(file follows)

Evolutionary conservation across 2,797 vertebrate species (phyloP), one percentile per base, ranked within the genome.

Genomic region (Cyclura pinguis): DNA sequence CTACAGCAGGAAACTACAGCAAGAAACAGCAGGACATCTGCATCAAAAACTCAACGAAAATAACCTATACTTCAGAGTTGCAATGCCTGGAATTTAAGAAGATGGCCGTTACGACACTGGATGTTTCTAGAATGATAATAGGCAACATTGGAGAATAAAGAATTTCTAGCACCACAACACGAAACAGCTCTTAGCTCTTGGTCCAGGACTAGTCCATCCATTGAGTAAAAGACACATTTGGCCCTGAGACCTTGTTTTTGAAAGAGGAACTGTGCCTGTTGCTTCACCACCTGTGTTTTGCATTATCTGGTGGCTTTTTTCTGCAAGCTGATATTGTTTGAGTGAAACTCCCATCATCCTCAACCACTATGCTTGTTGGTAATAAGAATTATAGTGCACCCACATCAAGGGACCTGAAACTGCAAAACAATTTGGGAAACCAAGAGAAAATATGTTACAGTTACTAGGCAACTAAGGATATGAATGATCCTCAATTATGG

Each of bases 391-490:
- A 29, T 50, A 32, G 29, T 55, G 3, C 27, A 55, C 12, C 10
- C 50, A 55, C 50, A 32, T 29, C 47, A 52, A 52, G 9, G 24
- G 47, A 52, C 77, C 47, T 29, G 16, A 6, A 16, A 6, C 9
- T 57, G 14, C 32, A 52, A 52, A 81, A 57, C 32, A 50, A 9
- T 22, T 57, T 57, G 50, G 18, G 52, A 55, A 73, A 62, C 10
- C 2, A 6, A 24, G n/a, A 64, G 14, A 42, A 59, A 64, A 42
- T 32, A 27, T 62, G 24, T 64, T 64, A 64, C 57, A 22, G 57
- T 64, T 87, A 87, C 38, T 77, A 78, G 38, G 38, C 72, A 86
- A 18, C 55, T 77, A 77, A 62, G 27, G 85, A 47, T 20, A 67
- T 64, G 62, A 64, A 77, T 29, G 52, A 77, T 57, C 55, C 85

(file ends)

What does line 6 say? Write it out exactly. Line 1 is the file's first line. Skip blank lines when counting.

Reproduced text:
- G 47, A 52, C 77, C 47, T 29, G 16, A 6, A 16, A 6, C 9